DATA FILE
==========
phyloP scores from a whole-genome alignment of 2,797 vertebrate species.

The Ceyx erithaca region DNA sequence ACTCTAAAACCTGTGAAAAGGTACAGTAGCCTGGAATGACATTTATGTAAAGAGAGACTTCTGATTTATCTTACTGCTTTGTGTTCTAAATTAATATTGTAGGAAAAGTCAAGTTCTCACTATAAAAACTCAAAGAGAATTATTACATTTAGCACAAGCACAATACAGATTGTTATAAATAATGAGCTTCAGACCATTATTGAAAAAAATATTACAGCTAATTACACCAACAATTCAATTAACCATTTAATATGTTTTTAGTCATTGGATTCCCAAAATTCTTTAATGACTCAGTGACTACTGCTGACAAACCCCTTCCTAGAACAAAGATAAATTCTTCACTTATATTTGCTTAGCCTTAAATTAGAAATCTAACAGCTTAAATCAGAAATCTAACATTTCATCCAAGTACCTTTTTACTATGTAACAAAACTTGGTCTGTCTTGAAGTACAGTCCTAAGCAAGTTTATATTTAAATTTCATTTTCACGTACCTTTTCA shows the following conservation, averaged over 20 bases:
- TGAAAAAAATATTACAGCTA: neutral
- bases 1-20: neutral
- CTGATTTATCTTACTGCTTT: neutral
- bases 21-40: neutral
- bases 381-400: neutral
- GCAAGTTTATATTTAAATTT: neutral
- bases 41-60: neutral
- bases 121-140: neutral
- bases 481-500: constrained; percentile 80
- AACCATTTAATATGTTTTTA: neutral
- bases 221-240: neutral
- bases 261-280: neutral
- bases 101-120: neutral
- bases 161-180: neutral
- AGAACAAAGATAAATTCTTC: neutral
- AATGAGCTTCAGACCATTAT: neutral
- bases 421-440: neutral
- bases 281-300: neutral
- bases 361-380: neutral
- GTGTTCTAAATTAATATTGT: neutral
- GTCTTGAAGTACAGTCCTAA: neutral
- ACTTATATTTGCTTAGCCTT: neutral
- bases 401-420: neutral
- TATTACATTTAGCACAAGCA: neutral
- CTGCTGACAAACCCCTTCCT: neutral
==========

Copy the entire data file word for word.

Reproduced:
phyloP scores from a whole-genome alignment of 2,797 vertebrate species.

The Ceyx erithaca region DNA sequence ACTCTAAAACCTGTGAAAAGGTACAGTAGCCTGGAATGACATTTATGTAAAGAGAGACTTCTGATTTATCTTACTGCTTTGTGTTCTAAATTAATATTGTAGGAAAAGTCAAGTTCTCACTATAAAAACTCAAAGAGAATTATTACATTTAGCACAAGCACAATACAGATTGTTATAAATAATGAGCTTCAGACCATTATTGAAAAAAATATTACAGCTAATTACACCAACAATTCAATTAACCATTTAATATGTTTTTAGTCATTGGATTCCCAAAATTCTTTAATGACTCAGTGACTACTGCTGACAAACCCCTTCCTAGAACAAAGATAAATTCTTCACTTATATTTGCTTAGCCTTAAATTAGAAATCTAACAGCTTAAATCAGAAATCTAACATTTCATCCAAGTACCTTTTTACTATGTAACAAAACTTGGTCTGTCTTGAAGTACAGTCCTAAGCAAGTTTATATTTAAATTTCATTTTCACGTACCTTTTCA shows the following conservation, averaged over 20 bases:
- TGAAAAAAATATTACAGCTA: neutral
- bases 1-20: neutral
- CTGATTTATCTTACTGCTTT: neutral
- bases 21-40: neutral
- bases 381-400: neutral
- GCAAGTTTATATTTAAATTT: neutral
- bases 41-60: neutral
- bases 121-140: neutral
- bases 481-500: constrained; percentile 80
- AACCATTTAATATGTTTTTA: neutral
- bases 221-240: neutral
- bases 261-280: neutral
- bases 101-120: neutral
- bases 161-180: neutral
- AGAACAAAGATAAATTCTTC: neutral
- AATGAGCTTCAGACCATTAT: neutral
- bases 421-440: neutral
- bases 281-300: neutral
- bases 361-380: neutral
- GTGTTCTAAATTAATATTGT: neutral
- GTCTTGAAGTACAGTCCTAA: neutral
- ACTTATATTTGCTTAGCCTT: neutral
- bases 401-420: neutral
- TATTACATTTAGCACAAGCA: neutral
- CTGCTGACAAACCCCTTCCT: neutral